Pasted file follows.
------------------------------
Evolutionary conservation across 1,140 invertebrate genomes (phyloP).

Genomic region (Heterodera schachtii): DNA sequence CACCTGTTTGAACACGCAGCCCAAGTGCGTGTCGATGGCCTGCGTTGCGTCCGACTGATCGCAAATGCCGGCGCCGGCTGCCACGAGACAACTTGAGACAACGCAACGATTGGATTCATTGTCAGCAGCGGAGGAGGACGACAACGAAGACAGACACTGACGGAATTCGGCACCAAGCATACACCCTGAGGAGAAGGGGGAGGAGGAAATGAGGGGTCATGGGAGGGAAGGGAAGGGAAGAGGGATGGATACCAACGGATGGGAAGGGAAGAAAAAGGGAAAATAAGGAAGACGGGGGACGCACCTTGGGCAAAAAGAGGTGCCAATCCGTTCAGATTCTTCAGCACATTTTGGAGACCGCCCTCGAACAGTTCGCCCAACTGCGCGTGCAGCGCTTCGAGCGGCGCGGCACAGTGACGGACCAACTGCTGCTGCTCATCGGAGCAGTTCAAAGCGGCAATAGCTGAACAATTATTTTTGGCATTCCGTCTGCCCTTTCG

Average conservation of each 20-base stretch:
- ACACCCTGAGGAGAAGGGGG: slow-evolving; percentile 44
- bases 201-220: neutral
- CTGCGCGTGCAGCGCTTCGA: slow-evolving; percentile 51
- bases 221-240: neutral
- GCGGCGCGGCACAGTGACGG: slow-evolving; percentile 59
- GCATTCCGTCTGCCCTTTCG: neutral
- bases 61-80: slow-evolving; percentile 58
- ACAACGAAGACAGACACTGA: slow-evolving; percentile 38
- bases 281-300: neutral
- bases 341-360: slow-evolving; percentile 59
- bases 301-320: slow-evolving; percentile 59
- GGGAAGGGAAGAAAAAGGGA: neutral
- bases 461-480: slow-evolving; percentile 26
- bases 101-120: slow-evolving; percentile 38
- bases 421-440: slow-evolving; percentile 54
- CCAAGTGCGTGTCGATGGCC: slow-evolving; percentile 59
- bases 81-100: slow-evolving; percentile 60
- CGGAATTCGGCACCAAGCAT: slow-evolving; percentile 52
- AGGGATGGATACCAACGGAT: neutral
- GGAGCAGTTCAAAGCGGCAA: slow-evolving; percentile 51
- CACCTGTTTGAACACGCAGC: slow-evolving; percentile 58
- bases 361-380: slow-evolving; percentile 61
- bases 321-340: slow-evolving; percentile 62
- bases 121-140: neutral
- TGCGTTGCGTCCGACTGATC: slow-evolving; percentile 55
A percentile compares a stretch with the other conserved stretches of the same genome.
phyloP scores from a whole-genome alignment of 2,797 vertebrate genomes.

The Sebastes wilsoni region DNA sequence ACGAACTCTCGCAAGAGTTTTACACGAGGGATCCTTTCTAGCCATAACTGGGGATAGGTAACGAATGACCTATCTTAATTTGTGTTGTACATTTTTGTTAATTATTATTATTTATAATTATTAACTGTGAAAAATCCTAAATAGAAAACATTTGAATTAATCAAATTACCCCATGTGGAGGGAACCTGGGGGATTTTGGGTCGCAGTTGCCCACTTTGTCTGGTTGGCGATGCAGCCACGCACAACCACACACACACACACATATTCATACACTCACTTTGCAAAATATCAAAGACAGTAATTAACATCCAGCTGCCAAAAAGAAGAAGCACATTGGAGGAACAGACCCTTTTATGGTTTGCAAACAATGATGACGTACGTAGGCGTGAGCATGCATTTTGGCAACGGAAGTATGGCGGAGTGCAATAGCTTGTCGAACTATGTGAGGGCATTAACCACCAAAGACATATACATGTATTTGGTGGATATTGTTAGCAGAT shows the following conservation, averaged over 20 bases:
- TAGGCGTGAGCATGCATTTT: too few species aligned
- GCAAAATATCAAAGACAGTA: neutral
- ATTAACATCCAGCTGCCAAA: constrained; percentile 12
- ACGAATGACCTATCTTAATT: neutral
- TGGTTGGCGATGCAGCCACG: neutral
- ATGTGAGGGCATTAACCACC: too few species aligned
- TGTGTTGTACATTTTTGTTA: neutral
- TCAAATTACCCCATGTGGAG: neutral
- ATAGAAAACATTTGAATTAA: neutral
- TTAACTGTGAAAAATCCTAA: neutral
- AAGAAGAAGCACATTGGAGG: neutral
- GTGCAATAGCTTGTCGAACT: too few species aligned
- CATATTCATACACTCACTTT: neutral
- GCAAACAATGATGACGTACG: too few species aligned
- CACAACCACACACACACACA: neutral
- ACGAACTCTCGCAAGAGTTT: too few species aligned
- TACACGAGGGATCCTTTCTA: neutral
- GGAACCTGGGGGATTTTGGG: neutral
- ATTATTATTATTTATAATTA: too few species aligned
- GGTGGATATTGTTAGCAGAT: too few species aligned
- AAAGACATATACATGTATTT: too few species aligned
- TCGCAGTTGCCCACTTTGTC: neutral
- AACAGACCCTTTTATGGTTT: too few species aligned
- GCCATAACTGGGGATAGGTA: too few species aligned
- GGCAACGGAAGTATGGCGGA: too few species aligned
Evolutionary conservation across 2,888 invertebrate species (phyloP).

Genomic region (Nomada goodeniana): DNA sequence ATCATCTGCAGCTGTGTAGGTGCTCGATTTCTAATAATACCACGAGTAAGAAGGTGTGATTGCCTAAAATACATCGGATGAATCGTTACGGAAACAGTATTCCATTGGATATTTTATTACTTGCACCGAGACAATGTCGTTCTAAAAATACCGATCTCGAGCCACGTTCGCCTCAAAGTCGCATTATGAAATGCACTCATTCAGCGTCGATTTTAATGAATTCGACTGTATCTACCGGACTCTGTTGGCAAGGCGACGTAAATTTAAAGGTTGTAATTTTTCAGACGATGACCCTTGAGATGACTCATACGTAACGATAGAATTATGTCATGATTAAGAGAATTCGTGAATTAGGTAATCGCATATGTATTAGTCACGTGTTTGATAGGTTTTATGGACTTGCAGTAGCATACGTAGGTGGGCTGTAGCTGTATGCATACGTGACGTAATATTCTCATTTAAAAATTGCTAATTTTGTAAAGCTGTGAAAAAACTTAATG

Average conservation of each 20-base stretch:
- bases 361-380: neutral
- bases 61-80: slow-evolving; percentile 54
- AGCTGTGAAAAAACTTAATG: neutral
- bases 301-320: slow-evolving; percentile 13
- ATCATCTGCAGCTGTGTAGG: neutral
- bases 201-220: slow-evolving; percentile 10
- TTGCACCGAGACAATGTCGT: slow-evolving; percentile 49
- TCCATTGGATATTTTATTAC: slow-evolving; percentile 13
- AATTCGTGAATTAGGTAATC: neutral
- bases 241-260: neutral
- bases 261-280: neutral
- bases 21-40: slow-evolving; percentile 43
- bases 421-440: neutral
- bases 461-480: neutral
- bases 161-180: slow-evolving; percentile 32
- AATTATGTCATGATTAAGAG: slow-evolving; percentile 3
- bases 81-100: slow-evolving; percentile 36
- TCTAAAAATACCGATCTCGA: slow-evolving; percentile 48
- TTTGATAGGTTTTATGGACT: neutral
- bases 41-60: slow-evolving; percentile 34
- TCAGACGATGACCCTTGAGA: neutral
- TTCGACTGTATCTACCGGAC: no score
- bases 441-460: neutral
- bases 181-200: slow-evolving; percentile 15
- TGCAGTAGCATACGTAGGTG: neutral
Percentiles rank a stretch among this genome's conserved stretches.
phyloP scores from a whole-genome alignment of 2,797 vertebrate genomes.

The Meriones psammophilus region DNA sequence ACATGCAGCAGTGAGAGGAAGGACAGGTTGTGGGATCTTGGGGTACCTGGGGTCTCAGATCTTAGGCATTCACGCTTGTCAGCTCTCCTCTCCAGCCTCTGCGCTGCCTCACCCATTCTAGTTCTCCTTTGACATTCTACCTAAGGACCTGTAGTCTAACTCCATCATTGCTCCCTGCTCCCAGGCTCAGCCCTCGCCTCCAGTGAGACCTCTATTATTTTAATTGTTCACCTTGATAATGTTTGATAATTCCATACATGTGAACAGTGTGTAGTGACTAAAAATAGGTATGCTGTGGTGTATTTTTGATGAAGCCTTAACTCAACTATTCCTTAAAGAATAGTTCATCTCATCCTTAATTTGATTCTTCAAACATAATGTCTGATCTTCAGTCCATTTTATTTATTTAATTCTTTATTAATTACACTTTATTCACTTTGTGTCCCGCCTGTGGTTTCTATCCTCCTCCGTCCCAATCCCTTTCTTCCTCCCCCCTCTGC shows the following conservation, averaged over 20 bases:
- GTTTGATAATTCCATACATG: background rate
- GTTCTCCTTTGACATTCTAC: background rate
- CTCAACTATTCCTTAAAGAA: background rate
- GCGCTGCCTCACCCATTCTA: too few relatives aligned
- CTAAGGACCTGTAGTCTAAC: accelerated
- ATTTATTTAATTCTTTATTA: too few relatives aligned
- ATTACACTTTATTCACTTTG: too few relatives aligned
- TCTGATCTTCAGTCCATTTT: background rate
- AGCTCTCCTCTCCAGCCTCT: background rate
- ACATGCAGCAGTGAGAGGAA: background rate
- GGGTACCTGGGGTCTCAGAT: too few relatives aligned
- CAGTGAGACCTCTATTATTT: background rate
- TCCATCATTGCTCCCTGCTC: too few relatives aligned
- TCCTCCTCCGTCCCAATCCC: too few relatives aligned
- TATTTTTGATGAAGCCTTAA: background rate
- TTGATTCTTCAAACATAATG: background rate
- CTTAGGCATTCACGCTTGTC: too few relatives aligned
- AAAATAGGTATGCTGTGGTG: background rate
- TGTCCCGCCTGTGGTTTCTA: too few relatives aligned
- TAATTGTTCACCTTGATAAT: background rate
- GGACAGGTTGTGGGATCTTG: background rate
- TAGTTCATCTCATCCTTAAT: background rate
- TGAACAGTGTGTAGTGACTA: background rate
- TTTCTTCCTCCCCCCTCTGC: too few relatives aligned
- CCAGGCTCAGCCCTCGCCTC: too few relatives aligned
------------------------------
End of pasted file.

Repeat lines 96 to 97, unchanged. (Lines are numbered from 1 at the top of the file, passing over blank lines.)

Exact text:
- AGCTCTCCTCTCCAGCCTCT: background rate
- ACATGCAGCAGTGAGAGGAA: background rate